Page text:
All TULSA procedures were performed in a 1.5 Tesla MRI (Siemens Aera, Siemens Healthineers, Erlangen, Germany). Patients were under general anesthesia during the entire procedure. Simultaneously to patient anesthesia induction, the MRI suite was prepared for TULSA treatment by experienced MRI technicians and radiologists. The urologist joined as soon as the patient entered the MRI suite and placed the Ultrasound applicator (UA) in the prostatic urethra as well as the rectal cooling device adjacent to the prostate. Both devices were perfused with degased water during heat application to protect the rectum and the urethra from thermal injury. The correct placement of both devices was verified in a sagittal T1-weighted sequence before the start of the intervention. The ultrasound probe used in the system is made of non-ferromagnetic materials such as plastic and ceramic, which are compatible with the strong magnetic fields used in MRI. The technique of TULSA treatment has been described before [4,5,6]. Briefly, a robotic arm holds the UA during the procedure and performs a rotational movement to apply heat to the specified regions of the adjacent prostate tissue. The UA consists of 10 single element ultrasound transducers that can be switched on and off separately. The depth of the ultrasound energy penetration during the TULSA procedure is influenced by the size and tissue characteristics of the prostate gland. Calcifications hinder ultrasound waves, potentially causing inadequate treatment, while cysts can enhance ultrasound waves, resulting in excessive treatment. Consequently, the depth of the ultrasound energy penetration can vary. Typically, the system can deliver heat up to 30 millimeters from UA to the periphery, and it has been utilized to treat prostates up to 250 cc in volume. Therefore, heat application can be planned individually for prostates up to 250 cc in volume. To ensure the safety of the internal sphincter we kept a safety margin between the sphincter and the first active transducer margin at the prostate apex. Anatomical MR images were acquired to plan and delineate the area in the prostate to be treated with TULSA on the treatment delivery console. These images were segmented by the radiologist in collaboration with the urologist. Main focus was an adequate coverage of the lesions visible in MR to the capsule of the prostate whilst avoiding damage to neurovascular bundles, the apical sphincter, the rectal wall, and the bladder neck.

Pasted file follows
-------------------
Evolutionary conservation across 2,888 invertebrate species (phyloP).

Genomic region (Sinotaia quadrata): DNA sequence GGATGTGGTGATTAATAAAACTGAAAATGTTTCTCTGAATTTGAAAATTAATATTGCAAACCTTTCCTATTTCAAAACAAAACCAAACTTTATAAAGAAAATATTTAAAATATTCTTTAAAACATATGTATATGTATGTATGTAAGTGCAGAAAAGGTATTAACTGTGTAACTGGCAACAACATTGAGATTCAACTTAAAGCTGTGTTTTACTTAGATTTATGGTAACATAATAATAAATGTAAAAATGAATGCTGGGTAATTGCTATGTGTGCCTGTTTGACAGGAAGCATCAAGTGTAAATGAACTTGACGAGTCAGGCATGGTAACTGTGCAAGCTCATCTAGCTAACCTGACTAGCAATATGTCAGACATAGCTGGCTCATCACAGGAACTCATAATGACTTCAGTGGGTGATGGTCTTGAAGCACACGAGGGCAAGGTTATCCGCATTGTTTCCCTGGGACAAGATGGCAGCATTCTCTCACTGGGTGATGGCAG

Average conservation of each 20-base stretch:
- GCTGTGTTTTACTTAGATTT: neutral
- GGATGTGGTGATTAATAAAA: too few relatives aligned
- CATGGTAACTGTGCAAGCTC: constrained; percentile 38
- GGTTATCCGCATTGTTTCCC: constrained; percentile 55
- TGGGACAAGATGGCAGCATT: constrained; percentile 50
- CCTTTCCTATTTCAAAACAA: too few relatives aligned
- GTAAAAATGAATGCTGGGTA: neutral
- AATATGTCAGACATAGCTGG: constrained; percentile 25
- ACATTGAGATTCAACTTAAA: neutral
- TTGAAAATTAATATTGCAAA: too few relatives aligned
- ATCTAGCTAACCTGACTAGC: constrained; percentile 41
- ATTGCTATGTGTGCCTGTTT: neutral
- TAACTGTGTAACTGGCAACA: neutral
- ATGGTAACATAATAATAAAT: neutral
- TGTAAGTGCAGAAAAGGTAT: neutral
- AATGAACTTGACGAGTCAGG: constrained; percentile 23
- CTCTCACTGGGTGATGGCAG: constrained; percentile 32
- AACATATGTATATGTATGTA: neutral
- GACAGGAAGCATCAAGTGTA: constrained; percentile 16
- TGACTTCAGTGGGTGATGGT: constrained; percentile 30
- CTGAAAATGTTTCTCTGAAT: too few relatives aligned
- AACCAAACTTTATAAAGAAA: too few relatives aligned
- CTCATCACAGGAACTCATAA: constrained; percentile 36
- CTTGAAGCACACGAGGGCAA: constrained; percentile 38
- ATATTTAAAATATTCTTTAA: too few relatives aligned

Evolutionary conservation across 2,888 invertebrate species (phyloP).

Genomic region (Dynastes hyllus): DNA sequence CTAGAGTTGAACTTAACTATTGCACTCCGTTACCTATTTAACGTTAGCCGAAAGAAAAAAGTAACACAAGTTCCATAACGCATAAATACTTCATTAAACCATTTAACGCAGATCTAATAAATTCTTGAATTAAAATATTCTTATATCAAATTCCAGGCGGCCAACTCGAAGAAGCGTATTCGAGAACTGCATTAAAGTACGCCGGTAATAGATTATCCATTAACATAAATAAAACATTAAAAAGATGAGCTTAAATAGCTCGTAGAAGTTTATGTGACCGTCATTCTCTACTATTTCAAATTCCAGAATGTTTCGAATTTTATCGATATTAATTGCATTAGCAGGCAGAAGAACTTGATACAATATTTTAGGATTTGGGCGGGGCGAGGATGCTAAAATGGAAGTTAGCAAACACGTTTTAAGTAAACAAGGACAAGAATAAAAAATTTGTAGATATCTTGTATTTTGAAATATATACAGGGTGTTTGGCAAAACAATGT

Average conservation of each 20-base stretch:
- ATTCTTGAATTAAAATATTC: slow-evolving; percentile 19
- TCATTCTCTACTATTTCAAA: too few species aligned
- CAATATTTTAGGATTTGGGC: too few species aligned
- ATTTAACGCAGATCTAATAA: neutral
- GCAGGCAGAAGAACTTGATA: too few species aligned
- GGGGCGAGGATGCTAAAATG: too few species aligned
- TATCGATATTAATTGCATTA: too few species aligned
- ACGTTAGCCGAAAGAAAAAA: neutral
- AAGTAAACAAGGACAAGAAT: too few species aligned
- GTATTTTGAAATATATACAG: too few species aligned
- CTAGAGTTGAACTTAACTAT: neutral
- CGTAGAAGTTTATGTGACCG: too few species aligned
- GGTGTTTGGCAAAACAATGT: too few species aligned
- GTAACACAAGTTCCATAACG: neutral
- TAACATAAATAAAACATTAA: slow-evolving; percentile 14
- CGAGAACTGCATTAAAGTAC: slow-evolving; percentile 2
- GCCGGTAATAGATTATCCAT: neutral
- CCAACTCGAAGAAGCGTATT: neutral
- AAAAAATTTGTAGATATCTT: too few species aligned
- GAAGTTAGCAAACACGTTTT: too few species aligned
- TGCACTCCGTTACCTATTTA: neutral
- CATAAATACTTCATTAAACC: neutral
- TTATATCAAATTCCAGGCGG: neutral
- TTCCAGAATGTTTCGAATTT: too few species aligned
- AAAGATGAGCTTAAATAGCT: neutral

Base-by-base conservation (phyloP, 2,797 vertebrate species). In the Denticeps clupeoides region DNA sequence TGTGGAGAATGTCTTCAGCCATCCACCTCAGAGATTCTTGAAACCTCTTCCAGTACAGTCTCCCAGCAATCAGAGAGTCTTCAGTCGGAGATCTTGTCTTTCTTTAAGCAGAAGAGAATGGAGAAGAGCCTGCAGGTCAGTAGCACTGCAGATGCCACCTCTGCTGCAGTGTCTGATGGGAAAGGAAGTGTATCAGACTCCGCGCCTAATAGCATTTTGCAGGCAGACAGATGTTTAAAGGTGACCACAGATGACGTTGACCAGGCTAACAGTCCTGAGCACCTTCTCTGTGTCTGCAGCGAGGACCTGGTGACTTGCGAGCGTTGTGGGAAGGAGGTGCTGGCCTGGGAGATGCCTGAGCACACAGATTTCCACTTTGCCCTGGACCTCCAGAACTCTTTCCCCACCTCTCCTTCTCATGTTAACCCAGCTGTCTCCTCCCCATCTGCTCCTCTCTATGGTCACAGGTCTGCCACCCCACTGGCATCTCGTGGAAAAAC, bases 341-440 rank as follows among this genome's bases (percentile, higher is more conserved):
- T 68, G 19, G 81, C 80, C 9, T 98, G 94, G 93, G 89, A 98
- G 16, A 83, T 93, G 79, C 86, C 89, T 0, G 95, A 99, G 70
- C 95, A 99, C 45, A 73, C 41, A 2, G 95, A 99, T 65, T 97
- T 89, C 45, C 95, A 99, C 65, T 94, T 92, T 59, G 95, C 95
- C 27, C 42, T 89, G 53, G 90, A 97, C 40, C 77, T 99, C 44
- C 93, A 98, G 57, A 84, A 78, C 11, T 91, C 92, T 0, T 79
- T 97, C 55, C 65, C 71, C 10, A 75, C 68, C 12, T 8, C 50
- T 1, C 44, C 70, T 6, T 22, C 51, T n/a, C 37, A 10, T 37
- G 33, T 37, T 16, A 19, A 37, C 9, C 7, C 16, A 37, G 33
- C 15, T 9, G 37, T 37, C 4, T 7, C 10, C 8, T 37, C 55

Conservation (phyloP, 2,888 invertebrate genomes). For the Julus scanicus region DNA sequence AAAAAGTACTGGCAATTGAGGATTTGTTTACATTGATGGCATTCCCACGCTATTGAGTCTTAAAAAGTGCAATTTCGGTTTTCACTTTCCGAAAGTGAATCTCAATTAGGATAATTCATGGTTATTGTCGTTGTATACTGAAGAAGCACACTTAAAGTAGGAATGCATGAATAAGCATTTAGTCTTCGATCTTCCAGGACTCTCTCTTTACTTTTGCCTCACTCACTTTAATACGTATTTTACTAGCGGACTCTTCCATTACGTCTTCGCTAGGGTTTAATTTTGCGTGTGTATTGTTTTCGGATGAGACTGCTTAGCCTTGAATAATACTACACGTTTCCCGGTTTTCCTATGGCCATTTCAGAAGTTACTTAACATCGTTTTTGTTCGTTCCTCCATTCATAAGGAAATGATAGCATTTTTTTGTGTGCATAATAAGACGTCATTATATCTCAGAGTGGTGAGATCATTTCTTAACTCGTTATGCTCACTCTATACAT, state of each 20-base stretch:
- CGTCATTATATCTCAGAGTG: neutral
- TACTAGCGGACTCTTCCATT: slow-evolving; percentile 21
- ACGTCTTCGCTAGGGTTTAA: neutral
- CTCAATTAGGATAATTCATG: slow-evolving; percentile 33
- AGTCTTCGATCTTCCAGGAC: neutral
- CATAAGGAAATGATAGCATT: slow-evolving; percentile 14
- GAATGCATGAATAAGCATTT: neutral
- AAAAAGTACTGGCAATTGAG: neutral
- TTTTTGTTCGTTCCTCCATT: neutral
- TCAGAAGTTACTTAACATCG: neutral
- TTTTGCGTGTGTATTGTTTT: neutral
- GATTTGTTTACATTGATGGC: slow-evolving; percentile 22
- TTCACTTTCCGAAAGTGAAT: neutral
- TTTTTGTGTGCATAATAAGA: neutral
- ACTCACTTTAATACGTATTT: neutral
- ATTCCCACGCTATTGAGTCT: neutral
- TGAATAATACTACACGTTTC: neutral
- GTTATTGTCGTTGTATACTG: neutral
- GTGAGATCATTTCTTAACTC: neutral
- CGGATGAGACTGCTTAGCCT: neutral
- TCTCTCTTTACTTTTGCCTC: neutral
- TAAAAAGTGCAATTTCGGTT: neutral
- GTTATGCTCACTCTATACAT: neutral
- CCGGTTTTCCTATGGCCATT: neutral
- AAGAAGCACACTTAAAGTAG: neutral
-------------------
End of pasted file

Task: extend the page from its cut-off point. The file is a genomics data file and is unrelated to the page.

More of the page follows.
Thermometry images were acquired before treatment as test images to exclude any signal disturbances and assure good image quality. The treatment delivery was then initiated under the guidance of continuous MR thermometry and temperature control in a closed loop. Additionally, we constantly monitored the patient’s movement. Based on real-time MR thermometry, the system automatically adjusted ultrasound power to prevent both under- and overheating. Contrast-enhanced MRI was performed after the ablation was terminated and non-enhancing prostate tissue was assumed as successfully treated tissue. Difficulties, complications, challenges and disturbances were documented.
Follow-up visits were offered every 3–6 months after TULSA procedure for oncological and functional assessment. The Expanded Prostate Cancer Index Composite (EPIC) score was used to evaluate patients urinary, erectile, hormonal and bowel functions after TULSA treatment [8, 9]. Follow-up mpMRI was performed 6 months after treatment and MRI/ultrasound fusion-guided biopsy was performed after 6–12 months, as recommended for focal treatments according to experts’ consensus [10,11,12]. The biopsy technique comprised 3–8 targeted biopsy cores and additional 6–12 systematic biopsy cores.